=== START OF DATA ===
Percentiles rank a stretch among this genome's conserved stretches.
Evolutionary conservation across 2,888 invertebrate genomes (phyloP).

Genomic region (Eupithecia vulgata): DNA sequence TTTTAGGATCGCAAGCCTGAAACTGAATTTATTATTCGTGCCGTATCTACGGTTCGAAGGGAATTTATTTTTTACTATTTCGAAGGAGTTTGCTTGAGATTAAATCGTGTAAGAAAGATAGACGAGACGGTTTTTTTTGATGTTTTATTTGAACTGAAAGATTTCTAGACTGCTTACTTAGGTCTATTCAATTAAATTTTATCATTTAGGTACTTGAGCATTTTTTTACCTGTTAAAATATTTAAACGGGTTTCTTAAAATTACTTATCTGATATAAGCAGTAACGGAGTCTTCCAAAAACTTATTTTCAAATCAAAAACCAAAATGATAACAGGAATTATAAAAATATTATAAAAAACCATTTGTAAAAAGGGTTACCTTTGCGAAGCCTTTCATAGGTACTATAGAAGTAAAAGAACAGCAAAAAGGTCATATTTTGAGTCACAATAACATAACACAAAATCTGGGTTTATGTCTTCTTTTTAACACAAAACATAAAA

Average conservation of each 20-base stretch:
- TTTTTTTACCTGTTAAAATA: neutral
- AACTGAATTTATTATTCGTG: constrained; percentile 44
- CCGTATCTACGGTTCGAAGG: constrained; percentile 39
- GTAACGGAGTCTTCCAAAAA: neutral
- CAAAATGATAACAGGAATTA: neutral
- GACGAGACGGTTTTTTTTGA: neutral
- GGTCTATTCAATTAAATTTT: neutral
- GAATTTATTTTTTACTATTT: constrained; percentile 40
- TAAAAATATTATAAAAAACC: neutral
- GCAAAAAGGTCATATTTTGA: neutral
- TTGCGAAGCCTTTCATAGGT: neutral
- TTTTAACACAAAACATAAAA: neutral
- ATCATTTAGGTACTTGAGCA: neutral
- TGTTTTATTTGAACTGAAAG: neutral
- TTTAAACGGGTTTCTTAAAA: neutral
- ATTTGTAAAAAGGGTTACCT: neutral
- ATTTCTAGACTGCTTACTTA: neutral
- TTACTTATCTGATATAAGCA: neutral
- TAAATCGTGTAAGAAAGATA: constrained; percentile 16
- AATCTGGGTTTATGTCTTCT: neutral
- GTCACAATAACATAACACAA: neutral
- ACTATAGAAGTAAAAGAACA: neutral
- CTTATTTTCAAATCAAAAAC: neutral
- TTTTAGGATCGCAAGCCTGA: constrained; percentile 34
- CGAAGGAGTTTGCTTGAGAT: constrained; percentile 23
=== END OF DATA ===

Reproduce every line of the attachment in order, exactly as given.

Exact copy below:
Percentiles rank a stretch among this genome's conserved stretches.
Evolutionary conservation across 2,888 invertebrate genomes (phyloP).

Genomic region (Eupithecia vulgata): DNA sequence TTTTAGGATCGCAAGCCTGAAACTGAATTTATTATTCGTGCCGTATCTACGGTTCGAAGGGAATTTATTTTTTACTATTTCGAAGGAGTTTGCTTGAGATTAAATCGTGTAAGAAAGATAGACGAGACGGTTTTTTTTGATGTTTTATTTGAACTGAAAGATTTCTAGACTGCTTACTTAGGTCTATTCAATTAAATTTTATCATTTAGGTACTTGAGCATTTTTTTACCTGTTAAAATATTTAAACGGGTTTCTTAAAATTACTTATCTGATATAAGCAGTAACGGAGTCTTCCAAAAACTTATTTTCAAATCAAAAACCAAAATGATAACAGGAATTATAAAAATATTATAAAAAACCATTTGTAAAAAGGGTTACCTTTGCGAAGCCTTTCATAGGTACTATAGAAGTAAAAGAACAGCAAAAAGGTCATATTTTGAGTCACAATAACATAACACAAAATCTGGGTTTATGTCTTCTTTTTAACACAAAACATAAAA

Average conservation of each 20-base stretch:
- TTTTTTTACCTGTTAAAATA: neutral
- AACTGAATTTATTATTCGTG: constrained; percentile 44
- CCGTATCTACGGTTCGAAGG: constrained; percentile 39
- GTAACGGAGTCTTCCAAAAA: neutral
- CAAAATGATAACAGGAATTA: neutral
- GACGAGACGGTTTTTTTTGA: neutral
- GGTCTATTCAATTAAATTTT: neutral
- GAATTTATTTTTTACTATTT: constrained; percentile 40
- TAAAAATATTATAAAAAACC: neutral
- GCAAAAAGGTCATATTTTGA: neutral
- TTGCGAAGCCTTTCATAGGT: neutral
- TTTTAACACAAAACATAAAA: neutral
- ATCATTTAGGTACTTGAGCA: neutral
- TGTTTTATTTGAACTGAAAG: neutral
- TTTAAACGGGTTTCTTAAAA: neutral
- ATTTGTAAAAAGGGTTACCT: neutral
- ATTTCTAGACTGCTTACTTA: neutral
- TTACTTATCTGATATAAGCA: neutral
- TAAATCGTGTAAGAAAGATA: constrained; percentile 16
- AATCTGGGTTTATGTCTTCT: neutral
- GTCACAATAACATAACACAA: neutral
- ACTATAGAAGTAAAAGAACA: neutral
- CTTATTTTCAAATCAAAAAC: neutral
- TTTTAGGATCGCAAGCCTGA: constrained; percentile 34
- CGAAGGAGTTTGCTTGAGAT: constrained; percentile 23